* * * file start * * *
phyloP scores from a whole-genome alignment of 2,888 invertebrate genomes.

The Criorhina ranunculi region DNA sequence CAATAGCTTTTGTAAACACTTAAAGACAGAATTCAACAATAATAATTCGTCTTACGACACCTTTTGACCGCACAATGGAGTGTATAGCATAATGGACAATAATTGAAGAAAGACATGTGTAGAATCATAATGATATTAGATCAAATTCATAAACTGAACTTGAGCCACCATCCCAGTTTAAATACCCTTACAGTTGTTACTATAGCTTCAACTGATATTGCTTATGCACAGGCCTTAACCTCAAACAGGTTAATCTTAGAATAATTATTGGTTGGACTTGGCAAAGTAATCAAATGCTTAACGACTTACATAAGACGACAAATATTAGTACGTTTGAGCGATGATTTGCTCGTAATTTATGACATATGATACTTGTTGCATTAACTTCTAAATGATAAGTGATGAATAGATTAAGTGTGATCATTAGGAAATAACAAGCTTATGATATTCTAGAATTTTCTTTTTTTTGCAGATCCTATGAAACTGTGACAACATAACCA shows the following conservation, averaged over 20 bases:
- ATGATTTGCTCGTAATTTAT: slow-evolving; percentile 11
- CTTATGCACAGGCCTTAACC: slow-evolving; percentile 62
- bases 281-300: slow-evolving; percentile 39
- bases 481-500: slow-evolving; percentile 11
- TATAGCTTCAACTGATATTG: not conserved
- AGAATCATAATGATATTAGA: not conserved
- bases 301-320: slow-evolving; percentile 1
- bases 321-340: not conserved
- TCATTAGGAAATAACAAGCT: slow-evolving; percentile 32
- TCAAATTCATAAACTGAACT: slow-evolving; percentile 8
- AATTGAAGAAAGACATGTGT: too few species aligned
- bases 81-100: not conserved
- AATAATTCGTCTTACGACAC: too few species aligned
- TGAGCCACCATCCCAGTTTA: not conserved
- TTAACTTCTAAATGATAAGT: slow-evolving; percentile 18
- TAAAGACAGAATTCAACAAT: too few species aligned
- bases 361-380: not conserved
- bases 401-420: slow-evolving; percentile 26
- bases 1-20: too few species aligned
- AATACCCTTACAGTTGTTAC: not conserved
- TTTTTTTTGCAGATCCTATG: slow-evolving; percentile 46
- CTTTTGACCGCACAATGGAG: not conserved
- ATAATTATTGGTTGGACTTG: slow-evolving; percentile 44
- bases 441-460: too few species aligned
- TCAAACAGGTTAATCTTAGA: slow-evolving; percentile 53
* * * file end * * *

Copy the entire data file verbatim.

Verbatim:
phyloP scores from a whole-genome alignment of 2,888 invertebrate genomes.

The Criorhina ranunculi region DNA sequence CAATAGCTTTTGTAAACACTTAAAGACAGAATTCAACAATAATAATTCGTCTTACGACACCTTTTGACCGCACAATGGAGTGTATAGCATAATGGACAATAATTGAAGAAAGACATGTGTAGAATCATAATGATATTAGATCAAATTCATAAACTGAACTTGAGCCACCATCCCAGTTTAAATACCCTTACAGTTGTTACTATAGCTTCAACTGATATTGCTTATGCACAGGCCTTAACCTCAAACAGGTTAATCTTAGAATAATTATTGGTTGGACTTGGCAAAGTAATCAAATGCTTAACGACTTACATAAGACGACAAATATTAGTACGTTTGAGCGATGATTTGCTCGTAATTTATGACATATGATACTTGTTGCATTAACTTCTAAATGATAAGTGATGAATAGATTAAGTGTGATCATTAGGAAATAACAAGCTTATGATATTCTAGAATTTTCTTTTTTTTGCAGATCCTATGAAACTGTGACAACATAACCA shows the following conservation, averaged over 20 bases:
- ATGATTTGCTCGTAATTTAT: slow-evolving; percentile 11
- CTTATGCACAGGCCTTAACC: slow-evolving; percentile 62
- bases 281-300: slow-evolving; percentile 39
- bases 481-500: slow-evolving; percentile 11
- TATAGCTTCAACTGATATTG: not conserved
- AGAATCATAATGATATTAGA: not conserved
- bases 301-320: slow-evolving; percentile 1
- bases 321-340: not conserved
- TCATTAGGAAATAACAAGCT: slow-evolving; percentile 32
- TCAAATTCATAAACTGAACT: slow-evolving; percentile 8
- AATTGAAGAAAGACATGTGT: too few species aligned
- bases 81-100: not conserved
- AATAATTCGTCTTACGACAC: too few species aligned
- TGAGCCACCATCCCAGTTTA: not conserved
- TTAACTTCTAAATGATAAGT: slow-evolving; percentile 18
- TAAAGACAGAATTCAACAAT: too few species aligned
- bases 361-380: not conserved
- bases 401-420: slow-evolving; percentile 26
- bases 1-20: too few species aligned
- AATACCCTTACAGTTGTTAC: not conserved
- TTTTTTTTGCAGATCCTATG: slow-evolving; percentile 46
- CTTTTGACCGCACAATGGAG: not conserved
- ATAATTATTGGTTGGACTTG: slow-evolving; percentile 44
- bases 441-460: too few species aligned
- TCAAACAGGTTAATCTTAGA: slow-evolving; percentile 53